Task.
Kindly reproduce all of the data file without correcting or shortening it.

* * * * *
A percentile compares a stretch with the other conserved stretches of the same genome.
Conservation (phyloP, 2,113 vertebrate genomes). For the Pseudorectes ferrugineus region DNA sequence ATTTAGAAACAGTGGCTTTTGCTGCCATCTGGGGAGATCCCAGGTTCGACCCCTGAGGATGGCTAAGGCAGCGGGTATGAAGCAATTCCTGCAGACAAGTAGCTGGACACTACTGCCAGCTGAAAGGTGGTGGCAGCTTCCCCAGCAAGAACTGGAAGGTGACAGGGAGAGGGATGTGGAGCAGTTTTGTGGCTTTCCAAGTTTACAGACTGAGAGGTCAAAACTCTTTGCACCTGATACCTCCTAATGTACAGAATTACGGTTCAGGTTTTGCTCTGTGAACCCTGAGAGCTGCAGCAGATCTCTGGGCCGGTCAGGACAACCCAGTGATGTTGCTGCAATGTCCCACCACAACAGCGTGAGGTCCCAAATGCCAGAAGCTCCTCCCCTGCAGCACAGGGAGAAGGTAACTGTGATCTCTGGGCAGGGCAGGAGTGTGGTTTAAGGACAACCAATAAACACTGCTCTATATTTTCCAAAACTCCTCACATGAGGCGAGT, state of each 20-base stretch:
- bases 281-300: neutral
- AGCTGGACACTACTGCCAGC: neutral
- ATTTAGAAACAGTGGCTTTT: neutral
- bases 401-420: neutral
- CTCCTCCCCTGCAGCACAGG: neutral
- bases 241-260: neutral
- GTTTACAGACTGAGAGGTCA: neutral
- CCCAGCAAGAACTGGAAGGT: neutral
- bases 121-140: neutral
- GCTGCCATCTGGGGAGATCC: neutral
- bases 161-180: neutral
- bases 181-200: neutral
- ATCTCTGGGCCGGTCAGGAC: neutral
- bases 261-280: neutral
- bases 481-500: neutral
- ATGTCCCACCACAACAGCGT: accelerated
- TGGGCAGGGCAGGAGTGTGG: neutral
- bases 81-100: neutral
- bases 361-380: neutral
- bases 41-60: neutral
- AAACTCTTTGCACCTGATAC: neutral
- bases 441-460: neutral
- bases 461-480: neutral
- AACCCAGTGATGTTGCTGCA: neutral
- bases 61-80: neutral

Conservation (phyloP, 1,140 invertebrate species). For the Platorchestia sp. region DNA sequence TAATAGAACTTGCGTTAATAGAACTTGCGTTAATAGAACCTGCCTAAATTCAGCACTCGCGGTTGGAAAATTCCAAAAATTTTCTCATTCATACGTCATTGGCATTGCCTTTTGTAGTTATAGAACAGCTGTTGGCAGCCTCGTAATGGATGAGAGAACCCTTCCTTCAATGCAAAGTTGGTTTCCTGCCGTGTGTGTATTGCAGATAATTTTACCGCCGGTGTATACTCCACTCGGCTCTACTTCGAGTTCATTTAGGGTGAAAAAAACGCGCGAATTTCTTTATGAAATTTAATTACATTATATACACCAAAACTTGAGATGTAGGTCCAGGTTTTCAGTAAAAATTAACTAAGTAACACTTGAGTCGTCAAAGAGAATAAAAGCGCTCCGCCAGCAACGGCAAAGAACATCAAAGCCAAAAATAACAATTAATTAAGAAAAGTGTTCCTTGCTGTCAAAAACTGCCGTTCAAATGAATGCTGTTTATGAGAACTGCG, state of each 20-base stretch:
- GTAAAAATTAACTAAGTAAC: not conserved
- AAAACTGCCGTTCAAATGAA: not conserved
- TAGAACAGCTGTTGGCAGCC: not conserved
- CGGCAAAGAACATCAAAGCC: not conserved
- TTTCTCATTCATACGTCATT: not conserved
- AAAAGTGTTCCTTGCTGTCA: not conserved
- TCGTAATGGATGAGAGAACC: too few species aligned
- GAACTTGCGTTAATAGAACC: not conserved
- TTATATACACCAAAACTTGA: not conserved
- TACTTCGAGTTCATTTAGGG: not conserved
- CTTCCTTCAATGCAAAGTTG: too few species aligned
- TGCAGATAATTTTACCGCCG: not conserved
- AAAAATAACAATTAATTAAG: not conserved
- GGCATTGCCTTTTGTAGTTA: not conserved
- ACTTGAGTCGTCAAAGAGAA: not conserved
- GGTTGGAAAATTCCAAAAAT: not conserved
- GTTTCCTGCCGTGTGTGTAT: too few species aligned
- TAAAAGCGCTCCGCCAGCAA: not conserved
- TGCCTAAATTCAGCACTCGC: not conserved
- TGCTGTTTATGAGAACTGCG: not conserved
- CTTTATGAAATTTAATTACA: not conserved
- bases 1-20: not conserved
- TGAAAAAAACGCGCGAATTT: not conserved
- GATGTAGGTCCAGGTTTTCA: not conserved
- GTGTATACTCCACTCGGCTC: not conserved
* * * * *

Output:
A percentile compares a stretch with the other conserved stretches of the same genome.
Conservation (phyloP, 2,113 vertebrate genomes). For the Pseudorectes ferrugineus region DNA sequence ATTTAGAAACAGTGGCTTTTGCTGCCATCTGGGGAGATCCCAGGTTCGACCCCTGAGGATGGCTAAGGCAGCGGGTATGAAGCAATTCCTGCAGACAAGTAGCTGGACACTACTGCCAGCTGAAAGGTGGTGGCAGCTTCCCCAGCAAGAACTGGAAGGTGACAGGGAGAGGGATGTGGAGCAGTTTTGTGGCTTTCCAAGTTTACAGACTGAGAGGTCAAAACTCTTTGCACCTGATACCTCCTAATGTACAGAATTACGGTTCAGGTTTTGCTCTGTGAACCCTGAGAGCTGCAGCAGATCTCTGGGCCGGTCAGGACAACCCAGTGATGTTGCTGCAATGTCCCACCACAACAGCGTGAGGTCCCAAATGCCAGAAGCTCCTCCCCTGCAGCACAGGGAGAAGGTAACTGTGATCTCTGGGCAGGGCAGGAGTGTGGTTTAAGGACAACCAATAAACACTGCTCTATATTTTCCAAAACTCCTCACATGAGGCGAGT, state of each 20-base stretch:
- bases 281-300: neutral
- AGCTGGACACTACTGCCAGC: neutral
- ATTTAGAAACAGTGGCTTTT: neutral
- bases 401-420: neutral
- CTCCTCCCCTGCAGCACAGG: neutral
- bases 241-260: neutral
- GTTTACAGACTGAGAGGTCA: neutral
- CCCAGCAAGAACTGGAAGGT: neutral
- bases 121-140: neutral
- GCTGCCATCTGGGGAGATCC: neutral
- bases 161-180: neutral
- bases 181-200: neutral
- ATCTCTGGGCCGGTCAGGAC: neutral
- bases 261-280: neutral
- bases 481-500: neutral
- ATGTCCCACCACAACAGCGT: accelerated
- TGGGCAGGGCAGGAGTGTGG: neutral
- bases 81-100: neutral
- bases 361-380: neutral
- bases 41-60: neutral
- AAACTCTTTGCACCTGATAC: neutral
- bases 441-460: neutral
- bases 461-480: neutral
- AACCCAGTGATGTTGCTGCA: neutral
- bases 61-80: neutral

Conservation (phyloP, 1,140 invertebrate species). For the Platorchestia sp. region DNA sequence TAATAGAACTTGCGTTAATAGAACTTGCGTTAATAGAACCTGCCTAAATTCAGCACTCGCGGTTGGAAAATTCCAAAAATTTTCTCATTCATACGTCATTGGCATTGCCTTTTGTAGTTATAGAACAGCTGTTGGCAGCCTCGTAATGGATGAGAGAACCCTTCCTTCAATGCAAAGTTGGTTTCCTGCCGTGTGTGTATTGCAGATAATTTTACCGCCGGTGTATACTCCACTCGGCTCTACTTCGAGTTCATTTAGGGTGAAAAAAACGCGCGAATTTCTTTATGAAATTTAATTACATTATATACACCAAAACTTGAGATGTAGGTCCAGGTTTTCAGTAAAAATTAACTAAGTAACACTTGAGTCGTCAAAGAGAATAAAAGCGCTCCGCCAGCAACGGCAAAGAACATCAAAGCCAAAAATAACAATTAATTAAGAAAAGTGTTCCTTGCTGTCAAAAACTGCCGTTCAAATGAATGCTGTTTATGAGAACTGCG, state of each 20-base stretch:
- GTAAAAATTAACTAAGTAAC: not conserved
- AAAACTGCCGTTCAAATGAA: not conserved
- TAGAACAGCTGTTGGCAGCC: not conserved
- CGGCAAAGAACATCAAAGCC: not conserved
- TTTCTCATTCATACGTCATT: not conserved
- AAAAGTGTTCCTTGCTGTCA: not conserved
- TCGTAATGGATGAGAGAACC: too few species aligned
- GAACTTGCGTTAATAGAACC: not conserved
- TTATATACACCAAAACTTGA: not conserved
- TACTTCGAGTTCATTTAGGG: not conserved
- CTTCCTTCAATGCAAAGTTG: too few species aligned
- TGCAGATAATTTTACCGCCG: not conserved
- AAAAATAACAATTAATTAAG: not conserved
- GGCATTGCCTTTTGTAGTTA: not conserved
- ACTTGAGTCGTCAAAGAGAA: not conserved
- GGTTGGAAAATTCCAAAAAT: not conserved
- GTTTCCTGCCGTGTGTGTAT: too few species aligned
- TAAAAGCGCTCCGCCAGCAA: not conserved
- TGCCTAAATTCAGCACTCGC: not conserved
- TGCTGTTTATGAGAACTGCG: not conserved
- CTTTATGAAATTTAATTACA: not conserved
- bases 1-20: not conserved
- TGAAAAAAACGCGCGAATTT: not conserved
- GATGTAGGTCCAGGTTTTCA: not conserved
- GTGTATACTCCACTCGGCTC: not conserved